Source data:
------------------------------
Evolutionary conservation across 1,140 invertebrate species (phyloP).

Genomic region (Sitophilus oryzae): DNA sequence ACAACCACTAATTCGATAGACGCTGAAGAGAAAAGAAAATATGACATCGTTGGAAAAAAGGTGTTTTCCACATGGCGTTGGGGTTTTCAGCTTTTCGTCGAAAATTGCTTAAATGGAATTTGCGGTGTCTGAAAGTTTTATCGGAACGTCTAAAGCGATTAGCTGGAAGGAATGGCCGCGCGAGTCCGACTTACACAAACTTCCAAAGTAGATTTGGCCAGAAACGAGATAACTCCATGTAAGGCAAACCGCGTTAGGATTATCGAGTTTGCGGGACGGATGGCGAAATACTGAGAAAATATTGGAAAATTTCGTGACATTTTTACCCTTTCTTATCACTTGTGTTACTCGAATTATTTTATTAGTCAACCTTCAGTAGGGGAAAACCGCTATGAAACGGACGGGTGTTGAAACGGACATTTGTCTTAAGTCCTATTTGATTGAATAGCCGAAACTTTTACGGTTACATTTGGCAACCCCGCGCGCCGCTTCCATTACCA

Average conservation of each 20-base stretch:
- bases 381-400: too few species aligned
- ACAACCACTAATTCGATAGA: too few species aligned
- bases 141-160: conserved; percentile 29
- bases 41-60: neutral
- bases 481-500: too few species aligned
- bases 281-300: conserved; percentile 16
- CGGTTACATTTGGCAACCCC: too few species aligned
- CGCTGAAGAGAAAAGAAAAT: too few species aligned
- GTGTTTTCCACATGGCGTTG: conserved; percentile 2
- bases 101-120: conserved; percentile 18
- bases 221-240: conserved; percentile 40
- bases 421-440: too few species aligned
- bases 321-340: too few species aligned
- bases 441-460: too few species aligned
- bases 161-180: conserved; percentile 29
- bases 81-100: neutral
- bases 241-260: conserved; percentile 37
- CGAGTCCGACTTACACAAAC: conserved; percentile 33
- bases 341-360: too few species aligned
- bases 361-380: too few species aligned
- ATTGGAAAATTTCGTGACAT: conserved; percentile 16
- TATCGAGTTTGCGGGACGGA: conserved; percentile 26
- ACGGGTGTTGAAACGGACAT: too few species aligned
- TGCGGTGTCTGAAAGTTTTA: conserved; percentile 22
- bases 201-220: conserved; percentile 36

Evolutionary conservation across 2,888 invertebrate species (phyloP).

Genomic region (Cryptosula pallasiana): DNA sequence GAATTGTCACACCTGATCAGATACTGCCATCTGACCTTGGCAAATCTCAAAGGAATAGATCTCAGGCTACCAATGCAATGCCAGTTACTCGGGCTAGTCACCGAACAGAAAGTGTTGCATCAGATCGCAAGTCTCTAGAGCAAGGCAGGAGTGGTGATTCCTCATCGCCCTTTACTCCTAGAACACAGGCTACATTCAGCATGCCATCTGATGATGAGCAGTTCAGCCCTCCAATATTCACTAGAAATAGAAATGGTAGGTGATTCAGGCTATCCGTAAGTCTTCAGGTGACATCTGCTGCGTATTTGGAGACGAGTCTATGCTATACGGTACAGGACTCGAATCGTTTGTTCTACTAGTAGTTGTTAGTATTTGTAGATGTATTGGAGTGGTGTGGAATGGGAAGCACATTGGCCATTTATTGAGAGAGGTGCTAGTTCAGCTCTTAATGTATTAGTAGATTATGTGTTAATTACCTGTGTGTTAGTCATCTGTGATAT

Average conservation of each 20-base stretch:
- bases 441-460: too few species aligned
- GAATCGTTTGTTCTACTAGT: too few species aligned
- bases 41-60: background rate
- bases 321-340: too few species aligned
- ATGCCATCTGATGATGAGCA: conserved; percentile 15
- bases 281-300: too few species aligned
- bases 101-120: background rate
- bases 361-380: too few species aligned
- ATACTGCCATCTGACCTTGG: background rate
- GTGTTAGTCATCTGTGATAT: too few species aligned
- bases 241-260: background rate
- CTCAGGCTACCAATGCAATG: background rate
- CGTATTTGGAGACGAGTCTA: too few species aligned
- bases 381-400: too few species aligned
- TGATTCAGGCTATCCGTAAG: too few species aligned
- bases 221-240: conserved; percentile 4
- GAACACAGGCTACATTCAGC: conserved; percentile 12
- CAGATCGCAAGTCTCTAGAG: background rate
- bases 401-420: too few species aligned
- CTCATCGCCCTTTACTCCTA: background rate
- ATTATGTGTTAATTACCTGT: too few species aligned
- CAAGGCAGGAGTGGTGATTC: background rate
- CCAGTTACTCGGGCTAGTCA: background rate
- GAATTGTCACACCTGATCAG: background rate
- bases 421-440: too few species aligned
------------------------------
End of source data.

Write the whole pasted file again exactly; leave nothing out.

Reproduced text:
Evolutionary conservation across 1,140 invertebrate species (phyloP).

Genomic region (Sitophilus oryzae): DNA sequence ACAACCACTAATTCGATAGACGCTGAAGAGAAAAGAAAATATGACATCGTTGGAAAAAAGGTGTTTTCCACATGGCGTTGGGGTTTTCAGCTTTTCGTCGAAAATTGCTTAAATGGAATTTGCGGTGTCTGAAAGTTTTATCGGAACGTCTAAAGCGATTAGCTGGAAGGAATGGCCGCGCGAGTCCGACTTACACAAACTTCCAAAGTAGATTTGGCCAGAAACGAGATAACTCCATGTAAGGCAAACCGCGTTAGGATTATCGAGTTTGCGGGACGGATGGCGAAATACTGAGAAAATATTGGAAAATTTCGTGACATTTTTACCCTTTCTTATCACTTGTGTTACTCGAATTATTTTATTAGTCAACCTTCAGTAGGGGAAAACCGCTATGAAACGGACGGGTGTTGAAACGGACATTTGTCTTAAGTCCTATTTGATTGAATAGCCGAAACTTTTACGGTTACATTTGGCAACCCCGCGCGCCGCTTCCATTACCA

Average conservation of each 20-base stretch:
- bases 381-400: too few species aligned
- ACAACCACTAATTCGATAGA: too few species aligned
- bases 141-160: conserved; percentile 29
- bases 41-60: neutral
- bases 481-500: too few species aligned
- bases 281-300: conserved; percentile 16
- CGGTTACATTTGGCAACCCC: too few species aligned
- CGCTGAAGAGAAAAGAAAAT: too few species aligned
- GTGTTTTCCACATGGCGTTG: conserved; percentile 2
- bases 101-120: conserved; percentile 18
- bases 221-240: conserved; percentile 40
- bases 421-440: too few species aligned
- bases 321-340: too few species aligned
- bases 441-460: too few species aligned
- bases 161-180: conserved; percentile 29
- bases 81-100: neutral
- bases 241-260: conserved; percentile 37
- CGAGTCCGACTTACACAAAC: conserved; percentile 33
- bases 341-360: too few species aligned
- bases 361-380: too few species aligned
- ATTGGAAAATTTCGTGACAT: conserved; percentile 16
- TATCGAGTTTGCGGGACGGA: conserved; percentile 26
- ACGGGTGTTGAAACGGACAT: too few species aligned
- TGCGGTGTCTGAAAGTTTTA: conserved; percentile 22
- bases 201-220: conserved; percentile 36

Evolutionary conservation across 2,888 invertebrate species (phyloP).

Genomic region (Cryptosula pallasiana): DNA sequence GAATTGTCACACCTGATCAGATACTGCCATCTGACCTTGGCAAATCTCAAAGGAATAGATCTCAGGCTACCAATGCAATGCCAGTTACTCGGGCTAGTCACCGAACAGAAAGTGTTGCATCAGATCGCAAGTCTCTAGAGCAAGGCAGGAGTGGTGATTCCTCATCGCCCTTTACTCCTAGAACACAGGCTACATTCAGCATGCCATCTGATGATGAGCAGTTCAGCCCTCCAATATTCACTAGAAATAGAAATGGTAGGTGATTCAGGCTATCCGTAAGTCTTCAGGTGACATCTGCTGCGTATTTGGAGACGAGTCTATGCTATACGGTACAGGACTCGAATCGTTTGTTCTACTAGTAGTTGTTAGTATTTGTAGATGTATTGGAGTGGTGTGGAATGGGAAGCACATTGGCCATTTATTGAGAGAGGTGCTAGTTCAGCTCTTAATGTATTAGTAGATTATGTGTTAATTACCTGTGTGTTAGTCATCTGTGATAT

Average conservation of each 20-base stretch:
- bases 441-460: too few species aligned
- GAATCGTTTGTTCTACTAGT: too few species aligned
- bases 41-60: background rate
- bases 321-340: too few species aligned
- ATGCCATCTGATGATGAGCA: conserved; percentile 15
- bases 281-300: too few species aligned
- bases 101-120: background rate
- bases 361-380: too few species aligned
- ATACTGCCATCTGACCTTGG: background rate
- GTGTTAGTCATCTGTGATAT: too few species aligned
- bases 241-260: background rate
- CTCAGGCTACCAATGCAATG: background rate
- CGTATTTGGAGACGAGTCTA: too few species aligned
- bases 381-400: too few species aligned
- TGATTCAGGCTATCCGTAAG: too few species aligned
- bases 221-240: conserved; percentile 4
- GAACACAGGCTACATTCAGC: conserved; percentile 12
- CAGATCGCAAGTCTCTAGAG: background rate
- bases 401-420: too few species aligned
- CTCATCGCCCTTTACTCCTA: background rate
- ATTATGTGTTAATTACCTGT: too few species aligned
- CAAGGCAGGAGTGGTGATTC: background rate
- CCAGTTACTCGGGCTAGTCA: background rate
- GAATTGTCACACCTGATCAG: background rate
- bases 421-440: too few species aligned